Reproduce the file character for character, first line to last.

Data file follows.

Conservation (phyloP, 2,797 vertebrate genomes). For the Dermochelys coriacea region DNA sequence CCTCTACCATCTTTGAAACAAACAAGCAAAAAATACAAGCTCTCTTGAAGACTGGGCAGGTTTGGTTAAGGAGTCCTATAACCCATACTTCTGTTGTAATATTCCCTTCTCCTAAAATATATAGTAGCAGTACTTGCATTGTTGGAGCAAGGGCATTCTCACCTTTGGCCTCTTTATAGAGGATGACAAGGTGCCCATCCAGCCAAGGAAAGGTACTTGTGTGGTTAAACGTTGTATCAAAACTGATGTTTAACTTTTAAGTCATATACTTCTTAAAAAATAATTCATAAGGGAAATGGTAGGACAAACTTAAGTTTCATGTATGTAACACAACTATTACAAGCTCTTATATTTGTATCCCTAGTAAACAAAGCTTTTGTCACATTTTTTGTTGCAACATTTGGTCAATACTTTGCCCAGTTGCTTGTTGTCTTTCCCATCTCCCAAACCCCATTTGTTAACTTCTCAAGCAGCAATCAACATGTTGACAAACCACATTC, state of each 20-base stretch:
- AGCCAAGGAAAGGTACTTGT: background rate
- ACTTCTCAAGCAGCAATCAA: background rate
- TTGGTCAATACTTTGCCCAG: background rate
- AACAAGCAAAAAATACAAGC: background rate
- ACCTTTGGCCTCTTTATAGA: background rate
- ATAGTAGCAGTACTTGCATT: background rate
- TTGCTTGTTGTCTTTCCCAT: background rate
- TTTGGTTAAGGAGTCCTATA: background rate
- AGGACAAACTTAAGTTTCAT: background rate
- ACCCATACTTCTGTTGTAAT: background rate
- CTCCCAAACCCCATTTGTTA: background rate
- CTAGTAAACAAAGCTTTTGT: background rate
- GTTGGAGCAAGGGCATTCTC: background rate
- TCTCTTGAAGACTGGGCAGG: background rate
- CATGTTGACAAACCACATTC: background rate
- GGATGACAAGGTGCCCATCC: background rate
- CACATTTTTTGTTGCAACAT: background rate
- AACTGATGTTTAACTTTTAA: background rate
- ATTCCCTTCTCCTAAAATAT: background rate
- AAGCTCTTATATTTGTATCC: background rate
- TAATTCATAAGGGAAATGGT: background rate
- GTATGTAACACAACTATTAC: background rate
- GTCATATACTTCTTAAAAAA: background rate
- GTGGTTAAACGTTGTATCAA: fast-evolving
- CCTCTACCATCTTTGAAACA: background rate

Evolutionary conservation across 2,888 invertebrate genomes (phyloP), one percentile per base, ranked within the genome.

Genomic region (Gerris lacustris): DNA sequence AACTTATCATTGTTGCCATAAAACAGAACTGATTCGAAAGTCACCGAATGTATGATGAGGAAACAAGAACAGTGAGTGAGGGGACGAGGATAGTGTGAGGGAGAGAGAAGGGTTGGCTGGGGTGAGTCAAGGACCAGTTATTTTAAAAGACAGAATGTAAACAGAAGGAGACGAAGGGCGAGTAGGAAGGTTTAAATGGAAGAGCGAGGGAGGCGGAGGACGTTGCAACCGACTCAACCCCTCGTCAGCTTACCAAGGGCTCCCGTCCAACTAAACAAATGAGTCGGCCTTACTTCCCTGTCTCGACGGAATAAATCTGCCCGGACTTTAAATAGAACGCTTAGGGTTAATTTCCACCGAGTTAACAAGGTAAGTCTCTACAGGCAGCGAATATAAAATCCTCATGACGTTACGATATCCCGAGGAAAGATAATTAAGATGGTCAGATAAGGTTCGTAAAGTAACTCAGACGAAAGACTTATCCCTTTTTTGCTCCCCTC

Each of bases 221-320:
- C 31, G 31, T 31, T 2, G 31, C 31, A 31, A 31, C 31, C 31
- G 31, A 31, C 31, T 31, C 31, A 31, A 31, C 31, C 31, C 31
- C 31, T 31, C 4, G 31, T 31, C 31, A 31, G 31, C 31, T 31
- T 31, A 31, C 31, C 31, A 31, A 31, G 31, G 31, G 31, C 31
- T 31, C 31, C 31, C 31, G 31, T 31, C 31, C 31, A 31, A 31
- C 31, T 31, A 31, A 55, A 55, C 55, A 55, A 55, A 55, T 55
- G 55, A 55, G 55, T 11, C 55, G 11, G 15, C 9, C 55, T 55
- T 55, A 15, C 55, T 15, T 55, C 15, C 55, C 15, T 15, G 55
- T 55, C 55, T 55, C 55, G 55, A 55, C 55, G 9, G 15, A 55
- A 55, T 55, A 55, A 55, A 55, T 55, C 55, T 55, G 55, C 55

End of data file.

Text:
Conservation (phyloP, 2,797 vertebrate genomes). For the Dermochelys coriacea region DNA sequence CCTCTACCATCTTTGAAACAAACAAGCAAAAAATACAAGCTCTCTTGAAGACTGGGCAGGTTTGGTTAAGGAGTCCTATAACCCATACTTCTGTTGTAATATTCCCTTCTCCTAAAATATATAGTAGCAGTACTTGCATTGTTGGAGCAAGGGCATTCTCACCTTTGGCCTCTTTATAGAGGATGACAAGGTGCCCATCCAGCCAAGGAAAGGTACTTGTGTGGTTAAACGTTGTATCAAAACTGATGTTTAACTTTTAAGTCATATACTTCTTAAAAAATAATTCATAAGGGAAATGGTAGGACAAACTTAAGTTTCATGTATGTAACACAACTATTACAAGCTCTTATATTTGTATCCCTAGTAAACAAAGCTTTTGTCACATTTTTTGTTGCAACATTTGGTCAATACTTTGCCCAGTTGCTTGTTGTCTTTCCCATCTCCCAAACCCCATTTGTTAACTTCTCAAGCAGCAATCAACATGTTGACAAACCACATTC, state of each 20-base stretch:
- AGCCAAGGAAAGGTACTTGT: background rate
- ACTTCTCAAGCAGCAATCAA: background rate
- TTGGTCAATACTTTGCCCAG: background rate
- AACAAGCAAAAAATACAAGC: background rate
- ACCTTTGGCCTCTTTATAGA: background rate
- ATAGTAGCAGTACTTGCATT: background rate
- TTGCTTGTTGTCTTTCCCAT: background rate
- TTTGGTTAAGGAGTCCTATA: background rate
- AGGACAAACTTAAGTTTCAT: background rate
- ACCCATACTTCTGTTGTAAT: background rate
- CTCCCAAACCCCATTTGTTA: background rate
- CTAGTAAACAAAGCTTTTGT: background rate
- GTTGGAGCAAGGGCATTCTC: background rate
- TCTCTTGAAGACTGGGCAGG: background rate
- CATGTTGACAAACCACATTC: background rate
- GGATGACAAGGTGCCCATCC: background rate
- CACATTTTTTGTTGCAACAT: background rate
- AACTGATGTTTAACTTTTAA: background rate
- ATTCCCTTCTCCTAAAATAT: background rate
- AAGCTCTTATATTTGTATCC: background rate
- TAATTCATAAGGGAAATGGT: background rate
- GTATGTAACACAACTATTAC: background rate
- GTCATATACTTCTTAAAAAA: background rate
- GTGGTTAAACGTTGTATCAA: fast-evolving
- CCTCTACCATCTTTGAAACA: background rate

Evolutionary conservation across 2,888 invertebrate genomes (phyloP), one percentile per base, ranked within the genome.

Genomic region (Gerris lacustris): DNA sequence AACTTATCATTGTTGCCATAAAACAGAACTGATTCGAAAGTCACCGAATGTATGATGAGGAAACAAGAACAGTGAGTGAGGGGACGAGGATAGTGTGAGGGAGAGAGAAGGGTTGGCTGGGGTGAGTCAAGGACCAGTTATTTTAAAAGACAGAATGTAAACAGAAGGAGACGAAGGGCGAGTAGGAAGGTTTAAATGGAAGAGCGAGGGAGGCGGAGGACGTTGCAACCGACTCAACCCCTCGTCAGCTTACCAAGGGCTCCCGTCCAACTAAACAAATGAGTCGGCCTTACTTCCCTGTCTCGACGGAATAAATCTGCCCGGACTTTAAATAGAACGCTTAGGGTTAATTTCCACCGAGTTAACAAGGTAAGTCTCTACAGGCAGCGAATATAAAATCCTCATGACGTTACGATATCCCGAGGAAAGATAATTAAGATGGTCAGATAAGGTTCGTAAAGTAACTCAGACGAAAGACTTATCCCTTTTTTGCTCCCCTC

Each of bases 221-320:
- C 31, G 31, T 31, T 2, G 31, C 31, A 31, A 31, C 31, C 31
- G 31, A 31, C 31, T 31, C 31, A 31, A 31, C 31, C 31, C 31
- C 31, T 31, C 4, G 31, T 31, C 31, A 31, G 31, C 31, T 31
- T 31, A 31, C 31, C 31, A 31, A 31, G 31, G 31, G 31, C 31
- T 31, C 31, C 31, C 31, G 31, T 31, C 31, C 31, A 31, A 31
- C 31, T 31, A 31, A 55, A 55, C 55, A 55, A 55, A 55, T 55
- G 55, A 55, G 55, T 11, C 55, G 11, G 15, C 9, C 55, T 55
- T 55, A 15, C 55, T 15, T 55, C 15, C 55, C 15, T 15, G 55
- T 55, C 55, T 55, C 55, G 55, A 55, C 55, G 9, G 15, A 55
- A 55, T 55, A 55, A 55, A 55, T 55, C 55, T 55, G 55, C 55